Magnetoencephalography (MEG) is a neuroimaging method ideally suited for non-invasive studies of brain dynamics. MEG’s spatial resolution critically depends on the approach used to solve the ill-posed inverse problem in order to transform sensor signals into cortical activation maps. Over recent years non-globally optimized solutions based on the use of adaptive beamformers (BF) gained popularity.
When operating in the environment with a small number of uncorrelated sources the BFs perform optimally and yield high spatial resolution. However, the BFs are known to fail when dealing with correlated sources acting like poorly tuned spatial filters with low signal-to-noise ratio (SNR) of the output timeseries and often meaningless cortical maps of power distribution.
This fact poses a serious limitation on the broader use of this promising technique especially since fundamental mechanisms of brain functioning, its inherent symmetry and task-based experimental paradigms result into a great deal of correlation in the activity of cortical sources. To cope with this problem, we developed a novel data covariance modification approach that allows for building beamformers that maintain high spatial resolution when operating in the environments with correlated sources.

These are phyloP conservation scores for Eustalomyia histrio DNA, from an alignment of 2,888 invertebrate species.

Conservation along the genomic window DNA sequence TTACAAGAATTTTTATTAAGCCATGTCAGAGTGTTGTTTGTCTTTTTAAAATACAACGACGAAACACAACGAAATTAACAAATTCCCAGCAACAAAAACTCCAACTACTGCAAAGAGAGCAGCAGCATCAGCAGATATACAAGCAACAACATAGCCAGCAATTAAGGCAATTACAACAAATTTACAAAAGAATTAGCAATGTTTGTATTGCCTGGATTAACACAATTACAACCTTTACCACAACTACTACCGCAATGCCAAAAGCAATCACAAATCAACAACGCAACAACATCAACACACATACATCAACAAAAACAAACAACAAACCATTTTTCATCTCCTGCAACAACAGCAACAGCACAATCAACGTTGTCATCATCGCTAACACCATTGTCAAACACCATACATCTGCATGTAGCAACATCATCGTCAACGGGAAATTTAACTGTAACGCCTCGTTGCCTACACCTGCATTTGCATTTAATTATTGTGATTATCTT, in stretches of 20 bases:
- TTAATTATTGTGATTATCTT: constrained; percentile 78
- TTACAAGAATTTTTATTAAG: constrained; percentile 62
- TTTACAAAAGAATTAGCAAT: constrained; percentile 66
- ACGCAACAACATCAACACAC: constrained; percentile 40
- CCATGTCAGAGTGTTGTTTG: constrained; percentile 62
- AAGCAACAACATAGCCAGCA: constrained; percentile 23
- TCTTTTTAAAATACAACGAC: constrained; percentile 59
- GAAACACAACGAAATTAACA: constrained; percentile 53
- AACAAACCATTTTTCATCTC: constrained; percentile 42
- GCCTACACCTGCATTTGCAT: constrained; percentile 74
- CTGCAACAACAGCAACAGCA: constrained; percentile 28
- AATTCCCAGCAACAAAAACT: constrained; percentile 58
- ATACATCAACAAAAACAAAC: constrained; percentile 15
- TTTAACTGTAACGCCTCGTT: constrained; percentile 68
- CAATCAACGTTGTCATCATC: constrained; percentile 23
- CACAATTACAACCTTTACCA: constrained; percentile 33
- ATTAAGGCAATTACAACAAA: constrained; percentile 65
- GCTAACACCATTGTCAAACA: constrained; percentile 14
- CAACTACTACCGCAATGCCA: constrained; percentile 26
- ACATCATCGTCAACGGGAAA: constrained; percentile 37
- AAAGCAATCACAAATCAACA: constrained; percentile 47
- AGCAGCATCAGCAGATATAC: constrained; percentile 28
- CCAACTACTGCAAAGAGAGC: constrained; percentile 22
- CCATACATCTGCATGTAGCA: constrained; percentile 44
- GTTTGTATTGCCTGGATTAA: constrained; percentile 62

At the core of our method is a projection operation applied to the vectorized sensor-space covariance matrix. This projection does not remove the activity of the correlated sources from the sensor-space covariance matrix but rather selectively handles their contributions to the covariance matrix and creates a sufficiently accurate approximation of an ideal data covariance that could hypothetically be observed should these sources be uncorrelated. Since the projection operation is reciprocal to the PSIICOS method developed by us earlier (Ossadtchi et al., 2018) we refer to the family of algorithms presented here as ReciPSIICOS.
We assess the performance of the novel approach using realistically simulated MEG data and show its superior performance in comparison to the classical BF approaches and well established MNE as a method immune to source synchrony by design. We have also applied our approach to the MEG datasets from the two experiments involving two different auditory tasks.